You could just crop out the walls completely, so the work cleanly fills the field of vision. But only through some sort of mediated machine vision.

JK:

Exactly. I suppose I was trying to exaggerate the redundancy of the painting’s documentation or add clunk to the end image, enough to slow its inevitable transmission.

LF:

Were you attempting to make the works fill the viewfinder of the camera in order to make it more difficult to document the position (or what have you) of the works in the interior space, as an element of the interior design? Many times when we see documentation, especially abstract work in the gallery, it requires the gallery walls to make any sense at all. The gallery walls are what make it interpretable as art.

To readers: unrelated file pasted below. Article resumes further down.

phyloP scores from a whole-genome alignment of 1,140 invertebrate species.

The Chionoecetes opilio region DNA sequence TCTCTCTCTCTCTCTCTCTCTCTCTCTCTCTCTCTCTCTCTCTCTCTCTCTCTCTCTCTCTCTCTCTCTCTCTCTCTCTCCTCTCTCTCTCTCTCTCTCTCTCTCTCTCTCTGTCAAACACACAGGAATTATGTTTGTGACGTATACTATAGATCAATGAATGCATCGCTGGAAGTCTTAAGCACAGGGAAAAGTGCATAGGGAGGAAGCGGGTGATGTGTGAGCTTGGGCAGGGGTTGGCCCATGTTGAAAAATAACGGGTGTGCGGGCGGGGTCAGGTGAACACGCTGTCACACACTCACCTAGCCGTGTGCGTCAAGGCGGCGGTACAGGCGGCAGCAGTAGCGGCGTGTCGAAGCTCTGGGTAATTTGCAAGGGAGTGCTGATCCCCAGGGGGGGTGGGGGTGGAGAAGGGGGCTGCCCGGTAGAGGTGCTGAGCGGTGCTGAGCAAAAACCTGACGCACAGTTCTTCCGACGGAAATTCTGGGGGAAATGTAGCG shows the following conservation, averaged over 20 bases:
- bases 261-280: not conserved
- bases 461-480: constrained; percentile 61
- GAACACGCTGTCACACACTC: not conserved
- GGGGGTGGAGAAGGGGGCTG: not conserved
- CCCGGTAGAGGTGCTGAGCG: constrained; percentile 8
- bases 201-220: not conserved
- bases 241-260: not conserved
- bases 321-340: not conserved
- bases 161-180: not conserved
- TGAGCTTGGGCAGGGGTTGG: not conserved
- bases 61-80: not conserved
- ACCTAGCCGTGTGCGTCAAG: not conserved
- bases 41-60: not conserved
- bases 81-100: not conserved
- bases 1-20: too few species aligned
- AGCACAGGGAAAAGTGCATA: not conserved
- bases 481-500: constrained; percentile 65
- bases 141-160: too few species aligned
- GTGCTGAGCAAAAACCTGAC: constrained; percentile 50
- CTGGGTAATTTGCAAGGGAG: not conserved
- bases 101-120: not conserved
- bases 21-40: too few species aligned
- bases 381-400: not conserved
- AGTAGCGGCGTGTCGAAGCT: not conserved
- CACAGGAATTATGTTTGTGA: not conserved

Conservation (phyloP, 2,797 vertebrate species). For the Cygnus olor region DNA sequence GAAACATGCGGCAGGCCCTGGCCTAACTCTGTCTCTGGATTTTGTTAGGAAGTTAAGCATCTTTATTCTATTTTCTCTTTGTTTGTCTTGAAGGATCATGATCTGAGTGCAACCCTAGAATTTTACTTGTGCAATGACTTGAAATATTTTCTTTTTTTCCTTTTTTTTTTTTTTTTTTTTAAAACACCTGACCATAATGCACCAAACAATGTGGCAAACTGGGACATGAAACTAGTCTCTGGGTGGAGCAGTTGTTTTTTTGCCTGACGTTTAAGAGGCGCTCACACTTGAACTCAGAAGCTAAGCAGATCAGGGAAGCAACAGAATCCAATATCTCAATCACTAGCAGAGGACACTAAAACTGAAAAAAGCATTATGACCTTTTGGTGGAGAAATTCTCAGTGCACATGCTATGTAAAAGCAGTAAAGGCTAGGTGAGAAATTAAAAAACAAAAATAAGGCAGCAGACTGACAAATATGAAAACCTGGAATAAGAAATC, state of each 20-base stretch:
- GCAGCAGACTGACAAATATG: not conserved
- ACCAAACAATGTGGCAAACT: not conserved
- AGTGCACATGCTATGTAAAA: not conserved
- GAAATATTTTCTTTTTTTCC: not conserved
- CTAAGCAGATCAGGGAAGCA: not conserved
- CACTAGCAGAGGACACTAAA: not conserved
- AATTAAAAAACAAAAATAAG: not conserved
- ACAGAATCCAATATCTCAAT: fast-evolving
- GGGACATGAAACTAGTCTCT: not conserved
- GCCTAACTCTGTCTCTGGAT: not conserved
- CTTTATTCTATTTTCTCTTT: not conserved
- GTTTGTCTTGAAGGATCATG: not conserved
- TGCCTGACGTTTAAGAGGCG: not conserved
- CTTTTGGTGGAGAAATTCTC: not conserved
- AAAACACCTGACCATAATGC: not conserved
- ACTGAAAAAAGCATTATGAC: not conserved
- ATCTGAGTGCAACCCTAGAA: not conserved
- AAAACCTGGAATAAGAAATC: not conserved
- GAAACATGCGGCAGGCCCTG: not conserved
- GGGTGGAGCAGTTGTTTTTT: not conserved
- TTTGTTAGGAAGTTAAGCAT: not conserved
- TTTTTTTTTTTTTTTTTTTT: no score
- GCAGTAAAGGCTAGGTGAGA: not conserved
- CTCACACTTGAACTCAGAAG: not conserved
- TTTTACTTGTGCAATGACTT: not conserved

JK:

I think I just wanted to maybe bring that kind of backdrop into question. There’s so much about the painting frame or the photo frame that removes the sense of peripheral vision. So many conversations can be reduced to how artwork is mediated through a screen. I don’t meet many people with good spatial awareness or memory or balance. I think it must be due to all this time spent focusing on a closed frame—a lot of information for your body and mind comes in through your peripheral vision and other less immediate forms of input.

LF:

So in a way, the digital or disembodied frame of technology is its own kind of “bad mirror,” except maybe that instead of allowing one to apprehend the process of sensing, it kind of throws the human process of world-constructing out, hijacking the process and putting that effort to use in building a networked human/machine hybrid awareness. That’s pretty dark.

1.
Cathleen Chaffee, ed., Introducing Tony Conrad: A Retrospective (London, UK: Koenig Books in association with Albright-Knox Art Gallery, Buffalo, NY, 2018).